When is knee replacement surgery recommended?
What is the right age for total knee surgery?
Your surgeon's recommendation for knee replacement is based mainly on your level of pain and disability; there are no absolute restrictions on age or weight. Most of the people who have knee replacement surgery are between the ages of 50 and 80. The procedure has a high success rate and is considered relatively safe and effective.1 Women are more likely to undergo the procedure; in 2009, the rate of knee arthroplasty for female patients was 57 percent higher than for males2.
How do I know when it's time to consider surgery?
There are several reasons why your doctor may recommend knee replacement surgery.
People who benefit from knee replacement surgery often have:
- Knee pain that limits everyday activities, such as walking or bending
- Knee pain that continues while resting, either day or night
- Stiffness in a knee that limits the ability to move or bend the leg
- Inadequate pain relief from anti-inflammatory drugs, physical therapy, or walking supports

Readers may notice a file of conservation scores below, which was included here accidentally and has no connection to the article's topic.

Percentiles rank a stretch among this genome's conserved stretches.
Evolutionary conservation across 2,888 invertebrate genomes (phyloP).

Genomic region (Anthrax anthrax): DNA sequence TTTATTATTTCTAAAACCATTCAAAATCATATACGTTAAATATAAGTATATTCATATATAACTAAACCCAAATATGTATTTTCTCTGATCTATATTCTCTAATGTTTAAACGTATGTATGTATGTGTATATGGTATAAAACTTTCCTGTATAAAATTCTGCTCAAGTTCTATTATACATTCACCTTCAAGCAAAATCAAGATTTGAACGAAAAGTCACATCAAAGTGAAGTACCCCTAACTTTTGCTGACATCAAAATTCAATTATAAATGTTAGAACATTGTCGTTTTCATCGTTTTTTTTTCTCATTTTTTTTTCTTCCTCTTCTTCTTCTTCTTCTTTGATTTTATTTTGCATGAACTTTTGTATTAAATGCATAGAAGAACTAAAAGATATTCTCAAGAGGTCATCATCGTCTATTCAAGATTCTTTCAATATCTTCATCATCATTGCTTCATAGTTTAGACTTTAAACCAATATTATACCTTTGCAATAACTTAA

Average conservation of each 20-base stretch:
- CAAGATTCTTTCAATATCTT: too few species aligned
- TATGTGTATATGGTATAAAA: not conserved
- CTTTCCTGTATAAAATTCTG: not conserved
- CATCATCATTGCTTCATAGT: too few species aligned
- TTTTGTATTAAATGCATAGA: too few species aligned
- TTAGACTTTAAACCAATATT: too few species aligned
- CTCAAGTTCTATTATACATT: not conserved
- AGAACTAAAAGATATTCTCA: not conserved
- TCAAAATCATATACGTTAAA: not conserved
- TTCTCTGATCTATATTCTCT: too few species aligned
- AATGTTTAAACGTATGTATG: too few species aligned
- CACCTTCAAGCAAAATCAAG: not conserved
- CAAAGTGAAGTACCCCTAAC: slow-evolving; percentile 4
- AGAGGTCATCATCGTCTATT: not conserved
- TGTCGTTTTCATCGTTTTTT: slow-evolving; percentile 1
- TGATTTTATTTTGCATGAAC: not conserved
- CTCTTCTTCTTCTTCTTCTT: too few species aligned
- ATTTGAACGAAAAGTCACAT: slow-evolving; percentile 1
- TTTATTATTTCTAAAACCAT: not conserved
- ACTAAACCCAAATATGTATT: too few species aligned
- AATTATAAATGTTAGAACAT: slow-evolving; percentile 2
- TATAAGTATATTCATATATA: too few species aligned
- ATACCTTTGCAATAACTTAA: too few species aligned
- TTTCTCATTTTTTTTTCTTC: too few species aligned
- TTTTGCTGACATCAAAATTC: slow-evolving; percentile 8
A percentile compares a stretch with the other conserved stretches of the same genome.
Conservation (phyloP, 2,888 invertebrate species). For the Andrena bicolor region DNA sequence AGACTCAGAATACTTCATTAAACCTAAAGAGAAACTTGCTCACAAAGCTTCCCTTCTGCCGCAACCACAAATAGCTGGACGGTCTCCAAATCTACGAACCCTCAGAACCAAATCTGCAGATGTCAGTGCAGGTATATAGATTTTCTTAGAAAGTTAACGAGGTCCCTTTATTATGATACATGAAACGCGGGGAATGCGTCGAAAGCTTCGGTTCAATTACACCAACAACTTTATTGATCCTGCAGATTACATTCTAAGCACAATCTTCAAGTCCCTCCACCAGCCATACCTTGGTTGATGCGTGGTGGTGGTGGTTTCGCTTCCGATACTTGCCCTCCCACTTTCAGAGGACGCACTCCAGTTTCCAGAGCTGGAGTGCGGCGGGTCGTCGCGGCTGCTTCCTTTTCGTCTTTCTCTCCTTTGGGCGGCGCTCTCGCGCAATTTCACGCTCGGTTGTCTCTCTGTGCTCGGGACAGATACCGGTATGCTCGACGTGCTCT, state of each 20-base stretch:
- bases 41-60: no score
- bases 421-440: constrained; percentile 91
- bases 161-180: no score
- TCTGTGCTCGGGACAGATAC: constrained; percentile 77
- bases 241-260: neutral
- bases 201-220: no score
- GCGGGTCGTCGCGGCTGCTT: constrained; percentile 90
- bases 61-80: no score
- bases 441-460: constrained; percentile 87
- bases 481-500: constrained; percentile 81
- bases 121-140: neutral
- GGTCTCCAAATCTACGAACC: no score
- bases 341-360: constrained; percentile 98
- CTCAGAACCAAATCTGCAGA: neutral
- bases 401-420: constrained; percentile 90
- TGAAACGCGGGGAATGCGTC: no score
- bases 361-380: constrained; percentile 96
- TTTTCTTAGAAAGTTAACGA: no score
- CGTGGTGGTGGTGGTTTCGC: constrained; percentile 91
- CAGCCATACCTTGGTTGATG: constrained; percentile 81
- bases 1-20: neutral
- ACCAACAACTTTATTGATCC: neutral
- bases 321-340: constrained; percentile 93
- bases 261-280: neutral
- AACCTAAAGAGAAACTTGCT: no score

Important safety notes
Individual results of joint replacement vary. Implants are intended to relieve knee pain and improve function, but may not produce the same feel or function as your original knee. There are potential risks with knee replacement surgery such as loosening, wear and infection that may result in the need for additional surgery. Patients should not perform high impact activities such as running and jumping unless their surgeon tells them that the bone has healed and these activities are acceptable. Early device failure, breakage or loosening may occur if a surgeon's limitations on activity level are not followed.
- American Academy of Orthopaedic Surgeons website, accessed March 7, 2017: https://orthoinfo.aaos.org/topic.cfm?topic=A00389
- HCUP Facts and Figures: Statistics on Hospital-based Care in the United States, 2009. Accessed March 7, 2017: https://www.hcup-us.ahrq.gov/reports/factsandfigures/2009/TOC_2009.jsp